Kizil Caves

The Kizil Caves (also romanized Qizil Caves, spelling variant Qyzyl) are a set of Buddhist rock-cut caves located near Kizil Township (克孜尔乡, Kèzī'ěr Xiāng) in Baicheng County, Xinjiang, China. The site is located on the northern bank of the Muzat River 65 kilometres (75 km by road) west of Kucha.[1][2] This area was a commercial hub of the Silk Road.[3] The caves are said to be the earliest major Buddhist cave complex in China,[3] with development occurring between the 3rd and 8th centuries.

Kizil Caves
Kizil Caves on the edge of the Tarim Basin.
Shown within Xinjiang
LocationXinjiang, China
Coordinates41°47′N 82°30′E
Kizil Caves
Chinese name
Simplified Chinese克孜尔千佛洞
Traditional Chinese克孜爾千佛洞
Literal meaningKizil Cave of a Thousand Buddhas
Uyghur name
Uyghurقىزىل مىڭ ئۆي


The Kizil Caves complex is the largest of the ancient Buddhist cave sites that are associated with the ancient Tocharian kingdom of Kucha, as well as the largest in Xinjiang. Other cave sites in the Kucha region include the Kumtura Caves and Simsim Caves.

There are 236 cave temples in Kizil, carved into the cliff stretching from east to west for a length of 2 km.[1] Of these, 135 are still relatively intact.[4] The earliest caves are dated, based in part on radioactive carbon dating, to around the year 300.[5] Most researchers believe that the caves were probably abandoned sometime around the beginning of the 8th century, after Tang influence reached the area.[6] Documents written in Tocharian languages were found in Kizil, and a few of the caves contain Tocharian inscriptions which give the names of a few rulers.

Many of the caves have a central pillar design whereby pilgrims may circumambulate around a central column which is a representation of the stupa. A large vaulted chamber is located in front of the column and a smaller rear chamber behind with two tunnel-like corridors on the sides linking these spaces. In the front chamber, a three-dimensional image of Buddha would have been housed in a large niche serving as the focus of the interior, however, none of these sculptures have survived at Kizil.[7] The rear chamber may feature the parinirvana scene in the form of a mural or large sculpture, and in some cases, a combination of both.

There are three other types of caves: square caves, caves with large image, and monastic cells (kuti). Around two-thirds of the caves are kutis which are monks' living quarters and store-houses, and these caves do not contain mural paintings.


In 1906, the German expedition team of Albert von Le Coq and Albert Grünwedel explored the Kizil Caves. While Grünwedel was primarily interested in copying the murals, von le Coq chose to remove many of the murals. Most of the fragments removed are now in Museum of Asian Art (formerly Museum für Indische Kunst) in Dahlem, Berlin.[8] Other explorers removed some fragments of murals and may now be found in museums in Russia, Japan, Korea and United States. Although the site has been both damaged and looted, around 5000 square metres of wall paintings remained,[9] These murals mostly depict Jataka stories, avadanas, and legends of the Buddha, and are an artistic representation in the tradition of the Hinayana school of the Sarvastivadas.[1]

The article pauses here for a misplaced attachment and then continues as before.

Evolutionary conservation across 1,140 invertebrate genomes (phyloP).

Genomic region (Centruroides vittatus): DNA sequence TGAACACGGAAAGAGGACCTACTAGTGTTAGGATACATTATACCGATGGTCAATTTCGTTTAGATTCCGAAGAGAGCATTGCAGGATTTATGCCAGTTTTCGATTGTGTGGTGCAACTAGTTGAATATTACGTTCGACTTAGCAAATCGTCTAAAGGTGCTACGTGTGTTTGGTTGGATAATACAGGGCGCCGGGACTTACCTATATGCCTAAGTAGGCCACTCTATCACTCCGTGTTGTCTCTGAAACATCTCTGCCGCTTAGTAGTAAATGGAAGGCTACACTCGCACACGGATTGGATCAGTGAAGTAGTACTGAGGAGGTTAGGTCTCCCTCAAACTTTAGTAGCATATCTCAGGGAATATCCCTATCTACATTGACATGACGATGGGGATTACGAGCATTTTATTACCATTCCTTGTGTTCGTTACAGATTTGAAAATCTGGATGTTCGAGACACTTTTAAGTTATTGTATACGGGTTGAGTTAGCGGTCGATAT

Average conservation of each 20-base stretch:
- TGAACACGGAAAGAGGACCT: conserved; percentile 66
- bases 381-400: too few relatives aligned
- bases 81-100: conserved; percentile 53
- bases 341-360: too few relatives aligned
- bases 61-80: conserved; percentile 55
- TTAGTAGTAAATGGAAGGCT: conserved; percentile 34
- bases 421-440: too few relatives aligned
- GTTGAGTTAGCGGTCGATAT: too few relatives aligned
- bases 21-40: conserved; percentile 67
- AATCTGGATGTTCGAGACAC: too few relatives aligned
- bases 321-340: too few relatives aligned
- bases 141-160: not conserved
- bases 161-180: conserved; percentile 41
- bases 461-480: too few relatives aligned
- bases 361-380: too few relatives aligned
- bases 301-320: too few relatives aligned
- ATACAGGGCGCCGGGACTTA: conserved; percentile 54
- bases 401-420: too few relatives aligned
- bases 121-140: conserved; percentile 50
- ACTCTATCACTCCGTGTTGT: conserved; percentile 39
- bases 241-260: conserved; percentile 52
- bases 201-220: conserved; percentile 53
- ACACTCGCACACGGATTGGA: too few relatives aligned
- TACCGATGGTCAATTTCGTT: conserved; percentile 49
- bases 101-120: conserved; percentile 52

According to a text found in Kucha, the paintings in some of the caves were commissioned by a Tokharian (Thogar) king called "Mendre" with the advice of Anandavarman, a high-ranking monk. The king ordered an Indian artist, Naravahanadatta, and a Syrian artist, Priyaratna, with their disciples to paint the caves.[1] The neighbouring Khotanese kings Vijayavardhana and Murlimin also assisted with the painting of another cave by sending artists to the site.

A notable feature of the murals in Kizil is the extensive use of blue pigments, including the precious ultramarine pigment derived from lapis lazuli from Afghanistan. In the classification of the art of the region by Ernst Waldschmidt, there are three distinct periods:[1] the murals from the first phase are characterized by the use of reddish pigments, while those from the second phase used bluish pigments in abundance.[6] The earlier paintings reflect more Greco-Indian or Gandharan influences, while the second ones show Iranian (Sassanian) influences.[5] Later caves seem to have fewer legends and/or jatakas, being replaced by the repetitive designs of numerous small Buddhas (the so-called thousand Buddha motif), or sitting Buddhas with nimbuses.[1] The paintings of the first two phases showed a lack of Chinese elements.[6] The last phase, the Turkic-Chinese period, is most in evidence in the Turfan area, but in Kizil only two caves showed Tang Chinese influence.

Another characteristic of the Kizil murals is the division into diamond-shaped blocks in the vault ceilings of the main room of many caves. Buddhist scenes are depicted inside these diamond-shapes in many layers on top of one another to show the narrative sequences of the scenes.[1]

See also


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